Tapas are a Spanish tradition, but the small-plate concept has become so popular that even Asian restaurants have embraced it.
Siam Rice Thai & Tapas in Hollywood has 27 items on its combined appetizer and tapas list. Forget chorizo and cheese — here tapas include marinated beef on a sticky rice ball and fried oysters with mixed berries. The 3-month-old restaurant also shines on Thai standards like fiery curries and noodles both sweet and sour.
Tucked into a shopping plaza on Sheridan Street, this offshoot of Miami’s Siam Rice Thai & Sushi has an attractive, contemporary dining room with a view of the open kitchen and a few communal tables flanked by high-top seats that are inviting to after-work crowds.
Servers are gracious and accommodating despite some language limitations. Speak up if you have any ingredient concerns, as dishes are made to order.
We started with a sensational bowl of lemongrass-scented tom kha gai that rivaled the magic of matzo ball soup for my cold-clogged sinuses. A little hot and a little sweet, its soothing coconut milk broth is also flavored with pungent galanga, lime juice and cilantro. With lots of sliced mushrooms and chicken, it’s one of the best versions we’ve had.
Another of the 10 soups, a pumpkin-carrot puree, tasted like Thanksgiving with an Asian twist. Fresh ginger added zing, but it didn’t compare to the tom kha gai.
On the small-plate menu, lab kai, a ground chicken salad, gets an authentic, nutty flavor from roasted rice powder that’s balanced by refreshing mint, scallions, red onions and a tart lime dressing. Taro corn fritters sounded better than they were, delivering a lot of coating and just a bit of vegetable.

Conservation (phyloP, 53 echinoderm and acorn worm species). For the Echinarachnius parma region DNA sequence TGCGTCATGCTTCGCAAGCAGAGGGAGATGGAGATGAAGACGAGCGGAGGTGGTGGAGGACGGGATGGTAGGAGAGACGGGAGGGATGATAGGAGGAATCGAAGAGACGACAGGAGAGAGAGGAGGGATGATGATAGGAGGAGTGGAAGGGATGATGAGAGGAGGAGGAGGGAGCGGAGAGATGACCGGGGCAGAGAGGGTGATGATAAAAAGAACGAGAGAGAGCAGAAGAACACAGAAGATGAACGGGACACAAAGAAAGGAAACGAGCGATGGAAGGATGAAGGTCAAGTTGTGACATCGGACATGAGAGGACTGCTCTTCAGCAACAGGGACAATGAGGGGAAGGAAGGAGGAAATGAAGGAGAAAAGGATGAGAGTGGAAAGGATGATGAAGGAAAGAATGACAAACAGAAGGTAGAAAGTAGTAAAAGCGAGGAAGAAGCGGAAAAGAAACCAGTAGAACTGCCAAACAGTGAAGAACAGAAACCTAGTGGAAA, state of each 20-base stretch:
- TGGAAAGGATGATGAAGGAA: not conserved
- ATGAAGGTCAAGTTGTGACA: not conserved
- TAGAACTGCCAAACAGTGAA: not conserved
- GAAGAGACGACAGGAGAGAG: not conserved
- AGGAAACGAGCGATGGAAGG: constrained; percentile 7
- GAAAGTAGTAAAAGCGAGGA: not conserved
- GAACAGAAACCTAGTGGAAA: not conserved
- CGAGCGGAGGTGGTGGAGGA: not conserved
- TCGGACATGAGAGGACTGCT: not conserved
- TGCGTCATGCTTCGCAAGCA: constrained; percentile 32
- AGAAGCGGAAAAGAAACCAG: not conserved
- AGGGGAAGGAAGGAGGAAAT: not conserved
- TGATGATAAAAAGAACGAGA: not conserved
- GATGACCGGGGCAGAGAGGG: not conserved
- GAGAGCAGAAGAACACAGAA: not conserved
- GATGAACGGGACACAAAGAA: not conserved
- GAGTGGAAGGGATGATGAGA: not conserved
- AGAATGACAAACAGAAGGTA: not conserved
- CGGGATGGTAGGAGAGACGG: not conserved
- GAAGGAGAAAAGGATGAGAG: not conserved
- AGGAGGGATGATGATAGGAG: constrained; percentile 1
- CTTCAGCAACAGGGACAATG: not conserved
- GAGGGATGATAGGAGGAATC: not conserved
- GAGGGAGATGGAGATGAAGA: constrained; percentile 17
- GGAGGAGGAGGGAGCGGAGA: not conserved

We were tempted by curried beef osso bucco and snapper in ginger-yellow bean sauce, but focused on favorites on the 30-item main-dish list.
Aromatic chicken panang curry with bell peppers, bamboo shoots and lime leaves in lush coconut milk was excellent, served with white or brown rice. (Medium heat had plenty of kick for us.) The curry lineup also includes red, green, yellow and massaman, a hearty meal with lots of potatoes and a topping of roasted peanuts.
Stir-fries include a tender beef and pineapple version in a sauce redolent of garlic and ginger.
Siam Rice passes the pad Thai test with a top-notch version. Dive into a mountain of noodles dotted with stir-fried egg and perfectly cooked shrimp, crunchy scallions, bean sprouts and ground peanuts and, best of all, a delicate sauce that’s not too sweet.
Fried bananas were too heavily breaded. Next time we’ll end with Thai doughnuts, a rice sundae —or maybe another small plate or two.
Miami Herald critics dine anonymously at the newspaper’s expense.